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bows down at the sound of it, like a vast harvestfield beneath the wind. With what gladness does the penitent hear the name of Jesus, bringing to him the assurance that he is not lost for ever; with what gratitude does the fainting Christian remember it, speaking as it does of health and strength to his soul; with what affection must the saint regard it, reminding him of infinite mercy, and of redeeming love, of the remission of sins, of peace of conscience, of joy and pleasure found in holy Communion, of hopes on high that shall not pass away. It has a meaning of its own, suited to the wants, the hopes, the love of every soul. For whatsoever we need of help, whatsoever we hope of reward, whatsoever we love of all that is beautiful and excellent, is contained in Him, who, amidst the bloodshed and weeping of circumcision, received as at this time the only name that could describe Him aright - Jesus, the Saviour.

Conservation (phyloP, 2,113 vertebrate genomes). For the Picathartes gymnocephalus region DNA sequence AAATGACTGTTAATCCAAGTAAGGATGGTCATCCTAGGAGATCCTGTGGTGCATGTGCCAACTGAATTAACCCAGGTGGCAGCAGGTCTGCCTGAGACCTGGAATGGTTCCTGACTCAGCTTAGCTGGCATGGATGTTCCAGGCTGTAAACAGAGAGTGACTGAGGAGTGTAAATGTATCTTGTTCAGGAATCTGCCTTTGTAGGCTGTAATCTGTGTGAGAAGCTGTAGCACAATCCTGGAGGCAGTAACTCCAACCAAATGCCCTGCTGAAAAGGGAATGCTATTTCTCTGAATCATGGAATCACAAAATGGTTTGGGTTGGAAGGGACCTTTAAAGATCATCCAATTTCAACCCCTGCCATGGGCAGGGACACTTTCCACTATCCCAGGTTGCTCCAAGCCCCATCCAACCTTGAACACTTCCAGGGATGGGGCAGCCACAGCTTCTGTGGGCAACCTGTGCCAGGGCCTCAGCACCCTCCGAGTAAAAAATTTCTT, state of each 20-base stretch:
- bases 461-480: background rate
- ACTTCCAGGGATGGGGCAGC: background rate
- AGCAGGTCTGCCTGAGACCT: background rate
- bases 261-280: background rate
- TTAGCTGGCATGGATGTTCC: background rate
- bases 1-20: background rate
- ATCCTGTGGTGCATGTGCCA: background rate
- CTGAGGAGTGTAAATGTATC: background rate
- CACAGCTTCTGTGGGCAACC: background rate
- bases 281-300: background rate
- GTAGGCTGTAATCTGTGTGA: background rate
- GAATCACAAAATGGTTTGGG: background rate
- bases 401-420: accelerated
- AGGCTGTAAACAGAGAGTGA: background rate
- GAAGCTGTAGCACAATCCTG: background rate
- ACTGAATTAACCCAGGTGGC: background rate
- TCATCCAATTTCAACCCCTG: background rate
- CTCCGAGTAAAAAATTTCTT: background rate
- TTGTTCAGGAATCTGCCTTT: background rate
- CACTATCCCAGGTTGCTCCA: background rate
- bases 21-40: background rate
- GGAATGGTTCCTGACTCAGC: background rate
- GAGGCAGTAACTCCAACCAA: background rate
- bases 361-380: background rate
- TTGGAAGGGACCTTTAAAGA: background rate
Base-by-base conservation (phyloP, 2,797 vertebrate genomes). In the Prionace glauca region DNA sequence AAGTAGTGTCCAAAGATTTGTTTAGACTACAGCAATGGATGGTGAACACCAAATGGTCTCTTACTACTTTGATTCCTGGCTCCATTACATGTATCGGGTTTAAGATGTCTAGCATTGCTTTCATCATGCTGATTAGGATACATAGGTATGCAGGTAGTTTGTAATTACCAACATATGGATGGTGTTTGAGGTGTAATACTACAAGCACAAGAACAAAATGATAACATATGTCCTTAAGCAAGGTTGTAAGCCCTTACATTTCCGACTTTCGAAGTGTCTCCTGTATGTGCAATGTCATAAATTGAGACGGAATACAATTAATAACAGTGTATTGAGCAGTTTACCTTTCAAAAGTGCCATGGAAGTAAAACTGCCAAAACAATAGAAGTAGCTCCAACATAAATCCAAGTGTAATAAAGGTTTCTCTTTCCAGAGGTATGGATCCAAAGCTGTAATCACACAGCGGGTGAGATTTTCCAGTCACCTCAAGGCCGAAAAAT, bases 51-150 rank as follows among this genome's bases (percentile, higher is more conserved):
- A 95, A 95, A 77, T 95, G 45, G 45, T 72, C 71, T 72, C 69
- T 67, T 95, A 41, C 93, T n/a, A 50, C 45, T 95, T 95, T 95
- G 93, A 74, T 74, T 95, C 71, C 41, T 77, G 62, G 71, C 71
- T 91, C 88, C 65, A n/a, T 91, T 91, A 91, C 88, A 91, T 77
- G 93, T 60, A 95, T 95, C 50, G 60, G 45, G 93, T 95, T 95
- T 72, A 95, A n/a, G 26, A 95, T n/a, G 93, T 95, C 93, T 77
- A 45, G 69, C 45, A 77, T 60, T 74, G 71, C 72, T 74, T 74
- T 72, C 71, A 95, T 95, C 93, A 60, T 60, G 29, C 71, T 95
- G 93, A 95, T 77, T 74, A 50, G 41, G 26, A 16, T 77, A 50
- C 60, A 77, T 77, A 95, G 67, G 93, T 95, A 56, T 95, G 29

At baptism, each Christian receives a name, which through his after life is to remind him of what he then became. Being then admitted to be a member of Christ, the child of God, and an inheritor of heaven, whereas before he had been but a child of wrath and of the evil one, a new name is given him to mark the change. Hence

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forth he is to be Christ's soldier and servant, and manfully to fight under His banner. So it was also, though for a different reason, with the Son of God. Being before, the Lord Almighty, the Judge of all the world, He was now, not to change indeed His nature, but to add to it; He was to be the firstborn of many brethren, the Redeemer of mankind. Therefore another name was to be given Him, one not setting forth His majesty and power, but telling of His love and

, goodness; one derived not from His being from everlasting with the Father, and one with Him in glory; but from His learning in the weakness of human nature to obey, and by obeying, to be made perfect.